Innocence In To Kill A Mockingbird

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Although Harper Lee is extremely wealthy because of To Kill a Mockingbird, she lives without air conditioning, a washing machine, or a cell phone. Harper Lee has become a big success from her first book, yet she still lives a humble, simple life. She doesn’t spend her money on unnecessary things, in fact she gives most of her money to her local Methodist church. Lee lives like this for a reason. She knows that she can keep some of her innocence by not letting her wealth corrupt her life. In To Kill a Mockingbird, Harper Lee uses Miss Maudie and Jem to personify innocence, which combined with details that describe purity allow readers to experience a trial and consider what has to happen for your innocence to become lost. Charles Lamb, a remarkable writer and essayist, once said, “Lawyers, I suppose were children once.” Lee uses this quote in To Kill a Mockingbird to convey the theme of innocence. When someone loses their innocence they become more mature and are exposed to the true reality of the world. Lawyers don’t have innocence. They’ve experienced…show more content…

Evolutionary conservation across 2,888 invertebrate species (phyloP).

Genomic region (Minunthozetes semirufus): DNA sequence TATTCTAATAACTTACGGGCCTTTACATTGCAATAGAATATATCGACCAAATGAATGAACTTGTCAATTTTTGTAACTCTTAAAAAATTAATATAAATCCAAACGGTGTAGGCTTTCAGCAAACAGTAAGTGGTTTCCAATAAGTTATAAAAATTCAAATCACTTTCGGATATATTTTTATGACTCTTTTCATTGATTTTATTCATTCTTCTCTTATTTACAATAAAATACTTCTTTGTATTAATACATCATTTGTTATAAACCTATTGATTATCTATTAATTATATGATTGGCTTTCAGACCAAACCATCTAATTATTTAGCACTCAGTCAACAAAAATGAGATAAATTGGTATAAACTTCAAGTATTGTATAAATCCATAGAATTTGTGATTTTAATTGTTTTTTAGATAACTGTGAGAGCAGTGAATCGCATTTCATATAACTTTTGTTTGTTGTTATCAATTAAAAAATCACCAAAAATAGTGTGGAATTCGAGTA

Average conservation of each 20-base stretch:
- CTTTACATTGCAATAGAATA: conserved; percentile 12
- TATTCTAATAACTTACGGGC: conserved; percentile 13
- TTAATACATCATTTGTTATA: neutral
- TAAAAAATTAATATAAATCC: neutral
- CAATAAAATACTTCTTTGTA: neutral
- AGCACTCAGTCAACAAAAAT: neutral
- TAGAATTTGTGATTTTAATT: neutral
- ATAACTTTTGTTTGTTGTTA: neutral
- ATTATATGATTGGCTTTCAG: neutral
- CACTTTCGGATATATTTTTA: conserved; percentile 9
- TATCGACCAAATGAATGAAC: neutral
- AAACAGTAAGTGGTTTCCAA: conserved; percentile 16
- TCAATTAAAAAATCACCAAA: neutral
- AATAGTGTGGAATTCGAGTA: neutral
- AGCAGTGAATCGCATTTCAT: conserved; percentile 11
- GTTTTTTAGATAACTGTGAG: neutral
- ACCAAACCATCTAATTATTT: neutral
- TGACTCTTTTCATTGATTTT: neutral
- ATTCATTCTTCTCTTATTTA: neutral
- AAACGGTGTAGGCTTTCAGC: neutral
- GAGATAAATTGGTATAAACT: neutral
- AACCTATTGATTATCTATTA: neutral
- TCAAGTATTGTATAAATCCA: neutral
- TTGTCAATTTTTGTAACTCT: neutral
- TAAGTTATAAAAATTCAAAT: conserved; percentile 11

Jem personifies innocence in the beginning in the book. He, much like Scout, wasn't exposed to the real world. Jem started to realize the true world with the help of Atticus and Mrs. Dubose and through his own discoveries he made. In chapter 23, Jem said, “I'm beginning to understand why Boo Radley's stayed shut up in the house all this time. It's because he wants to stay inside.” Jem realized through his maturing that life is unfair. Boo Radley didn’t want to deal with the unfairness so he decided to stay shut up in his house. Jem can now see life through Boo’s perspective and see why he wouldn’t want to come out. In reality, life isn’t fair. Children don’t realize the unfairness until they start to mature and lose their innocence. Jem experiences this in chapter 23, he has matured and can now see the
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